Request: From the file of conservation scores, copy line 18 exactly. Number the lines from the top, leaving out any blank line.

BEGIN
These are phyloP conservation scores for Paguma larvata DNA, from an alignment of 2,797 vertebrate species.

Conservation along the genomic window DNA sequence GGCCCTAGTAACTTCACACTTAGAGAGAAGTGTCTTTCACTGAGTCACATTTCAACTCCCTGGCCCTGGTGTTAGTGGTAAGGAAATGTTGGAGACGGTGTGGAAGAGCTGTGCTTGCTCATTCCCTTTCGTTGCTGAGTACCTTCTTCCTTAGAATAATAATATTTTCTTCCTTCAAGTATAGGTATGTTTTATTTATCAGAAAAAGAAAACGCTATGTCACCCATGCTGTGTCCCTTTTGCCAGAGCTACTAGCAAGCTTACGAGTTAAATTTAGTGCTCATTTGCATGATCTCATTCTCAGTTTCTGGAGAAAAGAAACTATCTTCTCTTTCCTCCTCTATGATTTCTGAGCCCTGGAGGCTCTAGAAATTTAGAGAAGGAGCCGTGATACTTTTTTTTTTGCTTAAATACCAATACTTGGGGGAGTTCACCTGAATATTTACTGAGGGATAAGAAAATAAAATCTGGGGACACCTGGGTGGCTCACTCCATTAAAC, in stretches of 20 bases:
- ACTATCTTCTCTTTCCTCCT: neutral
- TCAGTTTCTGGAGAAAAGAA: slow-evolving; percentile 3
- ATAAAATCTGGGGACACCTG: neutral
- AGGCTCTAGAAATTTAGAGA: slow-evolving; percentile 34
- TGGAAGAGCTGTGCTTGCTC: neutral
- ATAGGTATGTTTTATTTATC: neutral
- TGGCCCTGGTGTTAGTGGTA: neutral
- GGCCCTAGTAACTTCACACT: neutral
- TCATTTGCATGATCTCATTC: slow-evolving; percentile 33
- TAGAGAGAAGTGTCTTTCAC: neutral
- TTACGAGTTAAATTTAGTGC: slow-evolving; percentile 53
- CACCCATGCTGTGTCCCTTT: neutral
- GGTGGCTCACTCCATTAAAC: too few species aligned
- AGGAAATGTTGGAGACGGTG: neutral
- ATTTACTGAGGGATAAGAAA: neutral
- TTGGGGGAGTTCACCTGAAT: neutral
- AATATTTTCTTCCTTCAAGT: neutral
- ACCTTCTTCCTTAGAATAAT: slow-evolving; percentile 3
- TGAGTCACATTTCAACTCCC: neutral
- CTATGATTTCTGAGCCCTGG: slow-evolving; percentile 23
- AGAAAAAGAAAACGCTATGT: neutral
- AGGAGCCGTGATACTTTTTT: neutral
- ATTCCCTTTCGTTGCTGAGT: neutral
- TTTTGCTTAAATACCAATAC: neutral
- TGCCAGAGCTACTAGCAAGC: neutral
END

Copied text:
- TTGGGGGAGTTCACCTGAAT: neutral